More SEIU Articles

  • Big Labor's big problems with the Supreme Court

    About the best thing that Big Labor can say about the recently concluded Supreme Court term is that it could have been much worse for them.

  • Union leaders having a hard time talking about Harris v. Quinn

    It's not easy to make to a convincing argument that labor organizations should have the right to extract money directly from the paychecks of people who don't want to be union members in the first place, which is ultimately what Harris v. Quinn was about.

  • Despite Supreme Court ruling, Illinois caregivers still obligated to meet with union

    A Supreme Court majority may have said Monday that Illinois cannot force state-subsidized home healthcare workers to support a union, but that doesn't mean that state officials will make it easy for those workers to be left alone.

  • Media Matters staff votes to unionize

    After months of sometimes bitter wrangling between the staff and management, workers for the liberal media watchdog group Media Matters for America voted Monday to join the Service Employees International Union. "I am thrilled that the employees at Media Matters have chosen to join us at SEIU...

  • How a suburban homemaker humbled Illinois and Big Labor

    Pam Harris, the lead plaintiff in the Supreme Court case Harris v. Quinn, was watching the news Monday with some of her co-plaintiffs when the announcement came that they had won. As the verdict was being read, one of the co-plaintiffs whispered into Harris' ear, "It looks like they knocked on...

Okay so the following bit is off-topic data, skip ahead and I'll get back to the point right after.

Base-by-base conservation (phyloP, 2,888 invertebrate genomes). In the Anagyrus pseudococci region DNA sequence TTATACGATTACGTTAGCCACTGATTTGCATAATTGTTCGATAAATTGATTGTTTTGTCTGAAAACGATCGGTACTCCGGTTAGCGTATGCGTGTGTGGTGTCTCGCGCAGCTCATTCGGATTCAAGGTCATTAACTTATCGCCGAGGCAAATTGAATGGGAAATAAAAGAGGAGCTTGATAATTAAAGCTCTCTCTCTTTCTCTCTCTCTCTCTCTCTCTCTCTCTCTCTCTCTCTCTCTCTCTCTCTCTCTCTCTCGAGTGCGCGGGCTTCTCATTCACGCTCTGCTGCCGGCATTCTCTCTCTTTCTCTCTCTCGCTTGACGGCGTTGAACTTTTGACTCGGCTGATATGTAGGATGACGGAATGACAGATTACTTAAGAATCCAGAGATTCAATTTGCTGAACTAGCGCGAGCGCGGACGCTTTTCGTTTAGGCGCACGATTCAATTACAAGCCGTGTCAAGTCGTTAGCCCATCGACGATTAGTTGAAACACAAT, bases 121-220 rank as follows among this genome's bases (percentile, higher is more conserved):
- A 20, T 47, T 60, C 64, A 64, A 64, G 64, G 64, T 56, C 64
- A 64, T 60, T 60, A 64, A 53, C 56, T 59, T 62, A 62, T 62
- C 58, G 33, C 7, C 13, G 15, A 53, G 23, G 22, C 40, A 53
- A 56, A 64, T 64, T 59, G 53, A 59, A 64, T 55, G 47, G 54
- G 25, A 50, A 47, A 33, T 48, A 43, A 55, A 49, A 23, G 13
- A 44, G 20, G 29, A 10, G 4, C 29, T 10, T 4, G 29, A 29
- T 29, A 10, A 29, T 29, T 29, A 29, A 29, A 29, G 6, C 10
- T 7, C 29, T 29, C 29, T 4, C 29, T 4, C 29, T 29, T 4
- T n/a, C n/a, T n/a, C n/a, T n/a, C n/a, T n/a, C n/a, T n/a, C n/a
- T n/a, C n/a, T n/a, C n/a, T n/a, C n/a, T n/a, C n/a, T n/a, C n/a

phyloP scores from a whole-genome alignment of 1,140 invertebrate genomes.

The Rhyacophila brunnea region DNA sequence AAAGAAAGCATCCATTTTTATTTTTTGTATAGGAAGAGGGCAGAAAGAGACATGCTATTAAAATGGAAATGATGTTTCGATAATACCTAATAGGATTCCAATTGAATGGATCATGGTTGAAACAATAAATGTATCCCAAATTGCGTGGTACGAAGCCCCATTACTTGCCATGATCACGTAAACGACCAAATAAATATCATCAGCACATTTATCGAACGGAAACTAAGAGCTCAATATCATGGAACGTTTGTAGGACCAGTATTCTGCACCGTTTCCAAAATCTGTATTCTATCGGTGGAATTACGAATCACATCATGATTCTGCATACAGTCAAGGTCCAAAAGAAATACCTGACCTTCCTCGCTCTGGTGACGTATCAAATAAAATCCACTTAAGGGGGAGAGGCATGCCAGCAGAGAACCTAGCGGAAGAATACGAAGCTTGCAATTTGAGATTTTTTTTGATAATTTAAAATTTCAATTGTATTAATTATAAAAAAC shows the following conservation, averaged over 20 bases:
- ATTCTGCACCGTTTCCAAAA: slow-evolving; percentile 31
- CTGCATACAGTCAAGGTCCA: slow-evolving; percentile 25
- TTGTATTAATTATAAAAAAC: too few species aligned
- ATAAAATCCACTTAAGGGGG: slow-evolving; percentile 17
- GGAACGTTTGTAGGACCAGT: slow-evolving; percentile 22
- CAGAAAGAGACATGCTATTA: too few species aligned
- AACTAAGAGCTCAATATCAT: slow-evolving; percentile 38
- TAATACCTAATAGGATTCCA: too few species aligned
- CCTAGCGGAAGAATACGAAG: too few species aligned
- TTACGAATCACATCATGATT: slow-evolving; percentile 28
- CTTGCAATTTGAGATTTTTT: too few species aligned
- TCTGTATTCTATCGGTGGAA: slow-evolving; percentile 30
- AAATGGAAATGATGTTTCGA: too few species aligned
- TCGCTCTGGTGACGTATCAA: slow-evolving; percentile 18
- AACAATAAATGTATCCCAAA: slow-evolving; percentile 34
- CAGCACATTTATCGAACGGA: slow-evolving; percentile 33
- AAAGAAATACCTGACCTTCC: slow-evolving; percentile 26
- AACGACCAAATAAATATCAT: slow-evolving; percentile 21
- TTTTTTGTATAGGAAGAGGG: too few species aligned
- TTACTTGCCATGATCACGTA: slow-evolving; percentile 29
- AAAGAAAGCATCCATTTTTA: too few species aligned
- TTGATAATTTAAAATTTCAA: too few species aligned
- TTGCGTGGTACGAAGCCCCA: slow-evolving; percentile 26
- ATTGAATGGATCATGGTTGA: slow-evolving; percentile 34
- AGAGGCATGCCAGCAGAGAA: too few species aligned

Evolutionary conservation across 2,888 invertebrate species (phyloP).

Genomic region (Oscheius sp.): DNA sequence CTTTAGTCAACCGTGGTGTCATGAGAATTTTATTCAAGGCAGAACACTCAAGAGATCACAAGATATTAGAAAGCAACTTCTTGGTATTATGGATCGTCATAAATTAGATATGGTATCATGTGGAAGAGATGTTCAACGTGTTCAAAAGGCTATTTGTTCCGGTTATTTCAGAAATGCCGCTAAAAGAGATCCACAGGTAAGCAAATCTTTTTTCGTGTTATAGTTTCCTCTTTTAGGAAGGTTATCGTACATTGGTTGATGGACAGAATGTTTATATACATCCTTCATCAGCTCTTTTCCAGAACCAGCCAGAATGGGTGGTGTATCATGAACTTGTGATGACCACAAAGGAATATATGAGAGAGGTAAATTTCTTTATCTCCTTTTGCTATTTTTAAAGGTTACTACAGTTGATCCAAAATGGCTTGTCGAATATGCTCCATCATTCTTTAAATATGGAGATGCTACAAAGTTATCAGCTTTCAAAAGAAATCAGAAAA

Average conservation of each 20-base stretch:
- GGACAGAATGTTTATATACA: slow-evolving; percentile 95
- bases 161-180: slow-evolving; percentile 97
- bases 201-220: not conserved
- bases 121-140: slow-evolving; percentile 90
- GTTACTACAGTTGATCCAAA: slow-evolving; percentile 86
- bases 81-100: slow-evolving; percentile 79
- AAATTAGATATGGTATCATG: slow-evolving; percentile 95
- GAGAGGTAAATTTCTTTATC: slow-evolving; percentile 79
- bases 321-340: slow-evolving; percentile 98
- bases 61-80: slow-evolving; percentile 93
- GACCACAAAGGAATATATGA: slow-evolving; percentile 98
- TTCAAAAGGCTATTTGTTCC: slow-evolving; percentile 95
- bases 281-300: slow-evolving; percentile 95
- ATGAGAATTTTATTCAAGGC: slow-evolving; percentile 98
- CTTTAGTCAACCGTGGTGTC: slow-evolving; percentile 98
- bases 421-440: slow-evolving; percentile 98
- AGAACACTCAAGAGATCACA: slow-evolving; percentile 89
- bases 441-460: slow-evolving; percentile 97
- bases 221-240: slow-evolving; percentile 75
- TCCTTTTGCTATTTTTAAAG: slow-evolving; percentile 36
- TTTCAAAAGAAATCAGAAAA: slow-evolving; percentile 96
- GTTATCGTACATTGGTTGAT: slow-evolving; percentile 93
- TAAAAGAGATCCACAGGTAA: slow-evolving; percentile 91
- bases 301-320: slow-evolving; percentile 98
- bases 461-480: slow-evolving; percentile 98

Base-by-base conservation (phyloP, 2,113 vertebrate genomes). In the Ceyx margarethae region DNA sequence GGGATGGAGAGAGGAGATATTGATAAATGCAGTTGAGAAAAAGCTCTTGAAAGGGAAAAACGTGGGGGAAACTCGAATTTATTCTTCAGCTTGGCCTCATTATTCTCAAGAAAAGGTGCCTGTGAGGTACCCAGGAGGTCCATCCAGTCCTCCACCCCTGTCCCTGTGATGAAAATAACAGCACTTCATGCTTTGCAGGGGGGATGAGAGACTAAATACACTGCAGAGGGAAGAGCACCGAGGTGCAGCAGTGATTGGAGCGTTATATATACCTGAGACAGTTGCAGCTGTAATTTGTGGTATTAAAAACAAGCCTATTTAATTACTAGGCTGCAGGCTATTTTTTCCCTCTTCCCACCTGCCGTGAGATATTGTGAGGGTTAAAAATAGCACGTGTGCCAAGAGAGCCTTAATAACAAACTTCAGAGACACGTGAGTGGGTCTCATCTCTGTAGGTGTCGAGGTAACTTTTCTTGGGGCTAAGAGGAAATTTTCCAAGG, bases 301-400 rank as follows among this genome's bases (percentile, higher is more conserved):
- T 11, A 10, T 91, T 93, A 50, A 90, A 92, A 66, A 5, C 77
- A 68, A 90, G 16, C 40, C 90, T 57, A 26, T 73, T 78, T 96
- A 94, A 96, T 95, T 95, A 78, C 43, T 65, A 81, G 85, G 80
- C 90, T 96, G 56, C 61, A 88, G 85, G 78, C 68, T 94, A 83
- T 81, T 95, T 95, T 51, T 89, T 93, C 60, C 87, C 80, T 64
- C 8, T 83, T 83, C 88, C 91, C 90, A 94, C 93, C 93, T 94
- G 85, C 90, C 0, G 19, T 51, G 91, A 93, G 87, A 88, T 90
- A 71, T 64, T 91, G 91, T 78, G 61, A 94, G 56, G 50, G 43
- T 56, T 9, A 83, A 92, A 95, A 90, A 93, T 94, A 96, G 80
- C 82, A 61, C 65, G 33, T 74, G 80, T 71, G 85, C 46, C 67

• Supreme Court strikes two big blows for freedom: Examiner Editorial

    The Supreme Court issued two crucial opinions, Burwell vs. Hobby Lobby and Harris v. Quinn. Both rulings protect constitutionally guaranteed individual freedoms that Democratic politicians seek to compromise.

  • Did caregivers in Illinois ever back a union in the first place?

    Illinois' own official legal brief in a case before the Supreme Court, known as Harris v. Quinn, raises the question of whether the Service Employees International Union ever had the support of a majority of the caregivers it forced to join a union in the first place.

  • Only a quarter of Illinois home day care providers backed unionization

    Did a majority of Illinois day care providers ever really want to join the Service Employees International Union? That's the interesting question raised by a recent report from the conservative Illinois Policy Institute. In 2005, the state recognized the SEIU as the exclusive bargaining...

  • Union says Media Matters will let workers vote on whether to organize

    Workers at Media Matters for America, the nonprofit liberal media watchdog, will definitely hold a vote on whether to form a union, according a statement posted online by Service Employees International Union Local 500. The announcement marks a big win for the union, which had earlier faced...



From the Weekly Standard

  • David Perdue Wins GOP Senate Nom in Georgia

    Businessman and first-time candidate David Perdue pulled off what the Atlanta Journal-Constitution  calls a "political shocker" by winning the Republican primary runoff for the U.S. Senate in...

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  • Kingdom Come

    There are no copyrights on book titles. F. H. Buckley nevertheless shows remarkable audacity in borrowing The Once and Future King from T. H. White’s children’s classic, published in...

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  • A Glimpse of Our Health Care Future

    To what will Obamacare lead? If the administration’s health policies continue on their present trajectory, Obamacare will lead to some form of European-style single-payer national health system.

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